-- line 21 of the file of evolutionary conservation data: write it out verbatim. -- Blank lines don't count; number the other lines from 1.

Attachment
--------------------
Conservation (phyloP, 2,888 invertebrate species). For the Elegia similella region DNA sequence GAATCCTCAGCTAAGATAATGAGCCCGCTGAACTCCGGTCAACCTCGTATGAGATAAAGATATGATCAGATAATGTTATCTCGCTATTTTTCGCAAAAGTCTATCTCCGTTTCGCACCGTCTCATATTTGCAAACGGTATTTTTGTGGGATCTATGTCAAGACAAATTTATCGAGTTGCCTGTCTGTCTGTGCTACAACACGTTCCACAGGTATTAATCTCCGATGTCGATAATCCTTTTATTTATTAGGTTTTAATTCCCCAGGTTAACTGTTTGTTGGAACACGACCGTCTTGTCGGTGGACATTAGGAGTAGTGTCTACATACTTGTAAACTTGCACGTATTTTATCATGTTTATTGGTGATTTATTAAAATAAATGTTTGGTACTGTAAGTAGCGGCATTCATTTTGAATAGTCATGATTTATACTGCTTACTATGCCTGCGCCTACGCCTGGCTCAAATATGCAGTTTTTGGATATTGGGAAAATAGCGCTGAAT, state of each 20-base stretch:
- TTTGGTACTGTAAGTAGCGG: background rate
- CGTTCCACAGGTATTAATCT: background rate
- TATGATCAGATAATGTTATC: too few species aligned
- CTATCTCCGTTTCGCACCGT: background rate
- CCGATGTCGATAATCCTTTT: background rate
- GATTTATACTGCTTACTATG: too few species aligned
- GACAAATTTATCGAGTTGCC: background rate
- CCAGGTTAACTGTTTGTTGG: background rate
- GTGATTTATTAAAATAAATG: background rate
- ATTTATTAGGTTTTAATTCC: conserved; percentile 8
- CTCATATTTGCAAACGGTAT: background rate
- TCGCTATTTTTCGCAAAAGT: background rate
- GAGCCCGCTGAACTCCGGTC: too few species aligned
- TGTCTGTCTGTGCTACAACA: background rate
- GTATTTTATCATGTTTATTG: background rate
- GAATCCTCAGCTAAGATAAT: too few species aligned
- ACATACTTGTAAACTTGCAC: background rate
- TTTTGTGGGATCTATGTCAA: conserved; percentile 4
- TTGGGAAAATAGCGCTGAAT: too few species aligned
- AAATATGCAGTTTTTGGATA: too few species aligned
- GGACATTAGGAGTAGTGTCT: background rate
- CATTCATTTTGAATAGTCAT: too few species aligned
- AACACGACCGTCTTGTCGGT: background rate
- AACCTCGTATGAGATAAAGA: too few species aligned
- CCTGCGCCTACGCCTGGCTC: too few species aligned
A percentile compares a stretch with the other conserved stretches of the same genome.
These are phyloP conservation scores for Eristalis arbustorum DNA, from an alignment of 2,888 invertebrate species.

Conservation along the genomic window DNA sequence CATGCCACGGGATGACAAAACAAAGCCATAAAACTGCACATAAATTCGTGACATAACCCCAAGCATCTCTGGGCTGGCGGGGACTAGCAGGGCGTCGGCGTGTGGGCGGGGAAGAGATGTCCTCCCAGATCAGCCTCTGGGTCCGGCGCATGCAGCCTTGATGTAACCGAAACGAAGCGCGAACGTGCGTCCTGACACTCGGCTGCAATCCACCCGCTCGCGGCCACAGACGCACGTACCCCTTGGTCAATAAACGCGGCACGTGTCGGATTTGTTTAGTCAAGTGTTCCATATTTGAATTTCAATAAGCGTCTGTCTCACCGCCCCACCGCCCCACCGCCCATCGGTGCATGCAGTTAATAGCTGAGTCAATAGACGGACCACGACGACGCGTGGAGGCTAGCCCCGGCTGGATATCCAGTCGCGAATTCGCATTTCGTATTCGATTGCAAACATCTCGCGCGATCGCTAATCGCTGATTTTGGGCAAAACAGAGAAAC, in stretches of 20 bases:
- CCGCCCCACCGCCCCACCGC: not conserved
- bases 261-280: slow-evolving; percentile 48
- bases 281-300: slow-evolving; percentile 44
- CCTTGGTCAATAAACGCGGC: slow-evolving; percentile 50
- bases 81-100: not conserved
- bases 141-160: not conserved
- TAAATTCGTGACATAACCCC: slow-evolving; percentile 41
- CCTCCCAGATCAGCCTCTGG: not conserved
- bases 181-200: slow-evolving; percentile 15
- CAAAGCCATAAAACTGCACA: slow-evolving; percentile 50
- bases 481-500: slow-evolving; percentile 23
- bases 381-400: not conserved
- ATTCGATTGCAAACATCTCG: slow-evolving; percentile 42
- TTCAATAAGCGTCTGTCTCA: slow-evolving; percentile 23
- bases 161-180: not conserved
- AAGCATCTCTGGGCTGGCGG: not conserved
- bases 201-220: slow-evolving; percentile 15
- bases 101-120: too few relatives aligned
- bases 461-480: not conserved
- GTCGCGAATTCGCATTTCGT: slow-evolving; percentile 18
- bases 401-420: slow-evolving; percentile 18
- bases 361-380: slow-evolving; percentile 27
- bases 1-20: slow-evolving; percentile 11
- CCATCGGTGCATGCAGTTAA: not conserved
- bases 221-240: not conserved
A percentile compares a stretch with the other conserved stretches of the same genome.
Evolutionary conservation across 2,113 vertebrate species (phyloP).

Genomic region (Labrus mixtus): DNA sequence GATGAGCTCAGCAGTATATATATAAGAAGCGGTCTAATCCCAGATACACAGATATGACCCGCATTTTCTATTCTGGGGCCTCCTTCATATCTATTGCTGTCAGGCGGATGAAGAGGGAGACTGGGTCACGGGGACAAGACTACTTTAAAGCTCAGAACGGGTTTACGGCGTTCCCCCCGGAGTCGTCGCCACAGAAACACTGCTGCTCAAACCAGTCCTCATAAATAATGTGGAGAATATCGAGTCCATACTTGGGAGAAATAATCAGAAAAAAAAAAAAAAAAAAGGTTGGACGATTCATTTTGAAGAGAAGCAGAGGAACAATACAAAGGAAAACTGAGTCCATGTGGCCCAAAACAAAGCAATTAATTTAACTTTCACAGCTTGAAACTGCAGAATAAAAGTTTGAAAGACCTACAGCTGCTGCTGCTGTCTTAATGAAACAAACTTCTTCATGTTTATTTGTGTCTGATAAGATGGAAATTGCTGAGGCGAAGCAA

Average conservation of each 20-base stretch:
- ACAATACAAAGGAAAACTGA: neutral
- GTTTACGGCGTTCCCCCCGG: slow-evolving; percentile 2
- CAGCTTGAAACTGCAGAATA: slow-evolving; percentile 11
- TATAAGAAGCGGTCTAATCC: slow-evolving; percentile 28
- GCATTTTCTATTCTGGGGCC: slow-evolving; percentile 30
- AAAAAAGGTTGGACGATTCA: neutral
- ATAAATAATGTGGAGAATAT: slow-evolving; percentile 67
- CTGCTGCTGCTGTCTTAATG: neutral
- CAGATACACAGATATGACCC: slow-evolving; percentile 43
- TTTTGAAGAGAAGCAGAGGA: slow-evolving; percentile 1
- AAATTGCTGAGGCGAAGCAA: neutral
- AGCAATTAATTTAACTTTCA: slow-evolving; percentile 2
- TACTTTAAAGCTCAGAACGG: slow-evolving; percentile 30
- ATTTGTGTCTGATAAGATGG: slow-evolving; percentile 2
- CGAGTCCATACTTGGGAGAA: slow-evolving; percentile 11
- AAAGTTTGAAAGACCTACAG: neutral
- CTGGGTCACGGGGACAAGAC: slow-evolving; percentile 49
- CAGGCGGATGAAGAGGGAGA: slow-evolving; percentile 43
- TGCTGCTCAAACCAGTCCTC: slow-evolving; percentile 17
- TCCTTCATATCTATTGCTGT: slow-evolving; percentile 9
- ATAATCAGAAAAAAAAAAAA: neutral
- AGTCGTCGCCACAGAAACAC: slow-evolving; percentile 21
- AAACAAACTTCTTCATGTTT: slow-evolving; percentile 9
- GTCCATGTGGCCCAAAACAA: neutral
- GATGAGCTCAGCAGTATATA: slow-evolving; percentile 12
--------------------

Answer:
- AAATATGCAGTTTTTGGATA: too few species aligned